No room for romance
My mind flashed back to the time when I was a part of this circus, as a helpless, tormented victim by cops, who pretended that they were teaching me values, writes Aryan Vaid.sex and relationships Updated: Jan 22, 2009 16:04 IST
Recently, I was doing a photo- shoot on the rocks at Carter Road. It was close to sunset. The photographer wanted to shoot in a certain kind of light. So there we were, in the midst of a garbage dump and many couples, obviously seeking their own private space in this crowded city.
That someone has to find romance in little nooks and corners, amidst rocks and a terrible dumping ground, was tragic. But then, does this city really spare a thought for romance?
As I looked around, trying really hard to not disturb the couples, I could only sympathise with them. It wasn’t just the terrible odour surrounding them but also a few people answering nature’s call.. and of course a ruthless shooting crew, which cared two hoots about giving the couples any privacy. And then the predictable happened. A cop appeared out of nowhere. After casting all kinds of aspersions on them, he extracted his share of money and scooted. Nothing has changed.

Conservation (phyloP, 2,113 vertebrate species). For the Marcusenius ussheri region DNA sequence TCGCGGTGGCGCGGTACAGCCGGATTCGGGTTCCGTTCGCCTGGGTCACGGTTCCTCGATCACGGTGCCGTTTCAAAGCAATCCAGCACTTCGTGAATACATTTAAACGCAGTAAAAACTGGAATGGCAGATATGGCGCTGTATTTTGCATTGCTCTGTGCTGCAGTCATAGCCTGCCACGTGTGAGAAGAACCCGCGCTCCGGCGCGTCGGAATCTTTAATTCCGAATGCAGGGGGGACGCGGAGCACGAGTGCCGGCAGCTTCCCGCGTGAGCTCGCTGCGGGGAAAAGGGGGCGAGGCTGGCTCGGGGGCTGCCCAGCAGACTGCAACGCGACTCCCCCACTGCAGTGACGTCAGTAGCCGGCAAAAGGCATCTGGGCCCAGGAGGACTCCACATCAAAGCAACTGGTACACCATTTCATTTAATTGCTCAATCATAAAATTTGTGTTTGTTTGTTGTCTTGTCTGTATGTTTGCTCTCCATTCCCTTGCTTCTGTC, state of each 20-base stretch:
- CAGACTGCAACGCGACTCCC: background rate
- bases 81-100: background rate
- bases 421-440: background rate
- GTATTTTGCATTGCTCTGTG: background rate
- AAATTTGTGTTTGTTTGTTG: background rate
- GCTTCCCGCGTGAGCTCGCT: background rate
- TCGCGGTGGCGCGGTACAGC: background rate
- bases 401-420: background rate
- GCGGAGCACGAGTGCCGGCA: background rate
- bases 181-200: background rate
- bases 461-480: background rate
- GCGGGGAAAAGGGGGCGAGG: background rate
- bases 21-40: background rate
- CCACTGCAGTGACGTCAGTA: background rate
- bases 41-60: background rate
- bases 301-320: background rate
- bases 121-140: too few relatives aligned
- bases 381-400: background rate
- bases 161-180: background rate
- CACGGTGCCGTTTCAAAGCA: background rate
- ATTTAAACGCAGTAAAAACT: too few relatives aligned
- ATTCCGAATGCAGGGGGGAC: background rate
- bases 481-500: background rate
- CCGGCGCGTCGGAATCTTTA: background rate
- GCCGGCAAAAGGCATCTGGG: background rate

My mind flashed back to the time when I was a part of this circus, as a helpless, tormented victim by cops, who pretended that they were teaching me values.
In my college days, when I had just learnt to drive, I took my girlfriend out for a drive. We parked in one of the quiet back lanes of Lokhandwala. Then, Lokahndwala was really quiet. Minutes after we had parked, a police van showed up and started banging on my door.
When I told them that there was no signboard showing, ‘No parking’, they were furious. They told me exactly what they thought about Romeos like me. Followed a moral science class. I used to have long hair then.
One of the cops even wanted to give me a haircut. According to him, boys with long hair meant trouble. Boy, was I scared! That was an uncomfortable situation to deal with. My girlfriend was in tears. The fun drive had turned into a nightmare.
We were marched into the closest police station and threatened with dire consequences, one of them being that they would inform our parents and our college authorities.
That was one of the worst moments of my life. No amount of coaxing to let us off worked. Ultimately, I had to call a friend to come over to the cop station with some money.
Finally, we were off the hook. The cop who wanted to give me a haircut was still at it. It was as if a change of hairstyle signified a change of values. As I looked at those helpless couples on those rocks, I felt as if nothing had changed, except the faces.